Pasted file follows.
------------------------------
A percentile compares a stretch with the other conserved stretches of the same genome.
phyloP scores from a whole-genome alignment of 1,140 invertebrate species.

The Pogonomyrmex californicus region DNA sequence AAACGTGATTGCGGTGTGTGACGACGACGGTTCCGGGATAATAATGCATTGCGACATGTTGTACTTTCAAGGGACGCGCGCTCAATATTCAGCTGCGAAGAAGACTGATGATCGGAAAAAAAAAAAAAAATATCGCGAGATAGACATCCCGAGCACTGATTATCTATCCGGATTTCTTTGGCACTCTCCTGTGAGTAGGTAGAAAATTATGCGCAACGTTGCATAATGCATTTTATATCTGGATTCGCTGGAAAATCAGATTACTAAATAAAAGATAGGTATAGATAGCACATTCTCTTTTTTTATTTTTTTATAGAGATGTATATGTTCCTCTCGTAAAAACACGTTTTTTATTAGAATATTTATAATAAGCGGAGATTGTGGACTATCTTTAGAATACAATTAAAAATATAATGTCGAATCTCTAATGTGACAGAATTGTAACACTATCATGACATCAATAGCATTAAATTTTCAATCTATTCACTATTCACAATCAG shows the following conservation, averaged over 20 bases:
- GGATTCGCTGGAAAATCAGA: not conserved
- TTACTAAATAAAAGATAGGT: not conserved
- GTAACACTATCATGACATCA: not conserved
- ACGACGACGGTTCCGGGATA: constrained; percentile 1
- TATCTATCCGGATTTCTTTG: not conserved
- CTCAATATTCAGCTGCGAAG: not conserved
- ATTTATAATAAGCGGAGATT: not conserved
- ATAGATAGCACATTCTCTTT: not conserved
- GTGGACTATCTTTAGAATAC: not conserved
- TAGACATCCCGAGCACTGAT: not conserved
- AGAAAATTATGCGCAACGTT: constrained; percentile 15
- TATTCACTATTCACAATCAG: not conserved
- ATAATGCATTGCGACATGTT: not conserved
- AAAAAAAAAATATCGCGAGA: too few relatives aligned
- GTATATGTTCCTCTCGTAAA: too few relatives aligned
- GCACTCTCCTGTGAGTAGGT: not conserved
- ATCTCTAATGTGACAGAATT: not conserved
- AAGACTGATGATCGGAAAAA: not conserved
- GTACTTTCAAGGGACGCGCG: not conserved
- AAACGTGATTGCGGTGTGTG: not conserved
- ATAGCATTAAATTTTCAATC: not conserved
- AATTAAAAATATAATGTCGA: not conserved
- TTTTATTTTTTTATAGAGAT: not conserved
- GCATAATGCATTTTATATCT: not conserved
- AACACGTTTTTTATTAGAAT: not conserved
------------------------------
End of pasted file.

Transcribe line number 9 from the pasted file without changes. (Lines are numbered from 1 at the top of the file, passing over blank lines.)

- CTCAATATTCAGCTGCGAAG: not conserved